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The Circuit Summary
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The Circuit: Stories from the Life of a Migrant Child is a collection of short autobiographical pieces by Mexican-American writer and professor Francisco Jiménez. First published by the University of New Mexico Press in 1997, the book contains twelve stories from the author’s childhood, most of them centering on his family’s arrival in America from Mexico and their subsequent moves from one fieldwork job to the next. The Circuit offers an eye-opening first-person account of the immigrant experience, told from the perspective of a sensitive little boy who faces adventure, hardship, and unexpected joy as he adjusts to life in America.
The volume opens with the story “Under the Wire,” a literal description of how young Francisco and his family come to the United States. Before their exodus from Mexico, Francisco harbors pie-in-the-sky dreams about what his new life in California will be like. He imagines limitless riches that will bring his family stability and access to all the opportunities denied them in Mexico. However, the reality is much different than what Francisco imagines. He and his family travel by train for two days and two nights until they reach the border town of Mexicali. There, Papá finds a small hole in the barbed wire fence separating California from Mexico. He makes the hole slightly bigger and holds it open for Francisco and the rest of his family to squeeze through. Once on the other side, Francisco and his family make their way to a tent community near Guadalupe, where they go to work picking strawberries. This is Francisco’s introduction to the work and life his family will be part of for the next several years. Quite quickly, he learns that California is not the land of milk and honey he had hoped it would be.
Subsequent stories chronicle the family’s many moves as they do what many migrant workers must do: They follow the work. They live in Corcoran, where they pick cotton. They live in Fresno, where they pick grapes. They live in Santa Maria, where they pick strawberries.
In Santa Maria, Francisco attends school for the first time. This immediately proves to be a major challenge as he only speaks Spanish, and everything taught is in English. This is just one school-related struggle Francisco grapples with; in addition to learning a whole new language, he also gets into a fight with a bully, and because Francisco and his family are fieldworkers, he doesn’t even get to complete the school year. Nevertheless, there are positive experiences, too. Francisco wins a prize for his artwork, which provides a source of comfort and pride.
Meanwhile, Francisco’s family keeps growing. He already has an older brother, Roberto, and a younger brother, Trampita. Mamá gives birth to another little brother, Torito, who falls ill and nearly dies. Thankfully, little Torito pulls through, but the experience shakes the family. A third little brother, Rubén, and a sister, Rorra, are born later in the book.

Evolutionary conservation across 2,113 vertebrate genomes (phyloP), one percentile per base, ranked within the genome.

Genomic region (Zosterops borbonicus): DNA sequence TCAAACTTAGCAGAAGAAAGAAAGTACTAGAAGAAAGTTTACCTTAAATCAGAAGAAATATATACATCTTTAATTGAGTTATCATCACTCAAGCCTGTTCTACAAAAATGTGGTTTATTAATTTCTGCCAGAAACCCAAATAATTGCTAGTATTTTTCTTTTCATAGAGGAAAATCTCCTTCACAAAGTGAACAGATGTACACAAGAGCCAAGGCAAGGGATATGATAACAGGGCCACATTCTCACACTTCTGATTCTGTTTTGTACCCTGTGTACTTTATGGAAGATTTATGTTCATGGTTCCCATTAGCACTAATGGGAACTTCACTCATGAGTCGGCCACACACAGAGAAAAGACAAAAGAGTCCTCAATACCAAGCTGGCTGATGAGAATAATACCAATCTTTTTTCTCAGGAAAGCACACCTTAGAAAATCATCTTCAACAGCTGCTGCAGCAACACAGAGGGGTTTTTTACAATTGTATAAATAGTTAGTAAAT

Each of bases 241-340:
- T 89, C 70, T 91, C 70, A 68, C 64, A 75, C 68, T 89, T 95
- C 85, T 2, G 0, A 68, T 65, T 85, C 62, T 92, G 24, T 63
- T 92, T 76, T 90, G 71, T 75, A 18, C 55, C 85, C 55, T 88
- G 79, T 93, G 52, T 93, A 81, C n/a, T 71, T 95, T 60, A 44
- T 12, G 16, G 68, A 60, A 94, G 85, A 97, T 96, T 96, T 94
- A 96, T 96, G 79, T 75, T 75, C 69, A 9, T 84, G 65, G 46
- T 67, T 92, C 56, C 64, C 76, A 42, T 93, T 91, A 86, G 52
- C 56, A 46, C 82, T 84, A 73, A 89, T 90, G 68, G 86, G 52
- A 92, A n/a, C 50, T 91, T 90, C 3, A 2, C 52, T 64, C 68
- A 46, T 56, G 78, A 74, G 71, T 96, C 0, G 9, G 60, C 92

After Santa Maria, the Jiménez family moves to Corcoran. Francisco makes a new friend shortly after his arrival, but this friend mysteriously vanishes—and neither Francisco nor anyone else ever finds out what happened to the boy.
The moves continue, on to Fresno and other places to follow the fieldwork opportunities. New adventures await at every turn. In one story, Francisco finds a teacher with whom he really connects. Mr. Lema is fun and inspiring, and Francisco flourishes under his guidance. However, then, another move and Francisco must leave Mr. Lema’s class. This time, Francisco is heartbroken at having to go.
He is also heartbroken when his little sister, Rorra, takes two of the prized pennies he has been collecting and spends them on gumballs. Though the slight is minor in the grand scheme of things, Francisco takes it hard.
Thanks to Mr. Lema’s influence and his own boundless curiosity, Francisco enjoys school increasingly as he grows up. With each new move comes a new school, but he knows he will always find at least some solace and benefit there. For Francisco, growing up also involves working in the fields with more regularity. Nevertheless, as long as he can still go to school and learn, Francisco is content.
His contentment shatters when the family’s home burns down. Inside was his notebook, where he kept meticulous track of all the lessons he has learned in school. Without his notebook, Francisco feels lost.
Finally, he and his family move back to Santa Maria, the place Francisco liked best. Once there, he keeps excelling in school. Then one day, he gets up to recite a portion of the Declaration of Independence that he has memorized. Just as he’s about to speak, the United States border patrol arrives and takes Francisco away.
Francisco’s story is not over, however. The author charts his further experiences in three sequels to The Circuit. Breaking Through, Reaching Out, and Taking Hold: From Migrant Childhood to Columbia University continue Francisco’s journey all the way through to college. Each book in the series is appropriate for young readers in the third through eighth grades.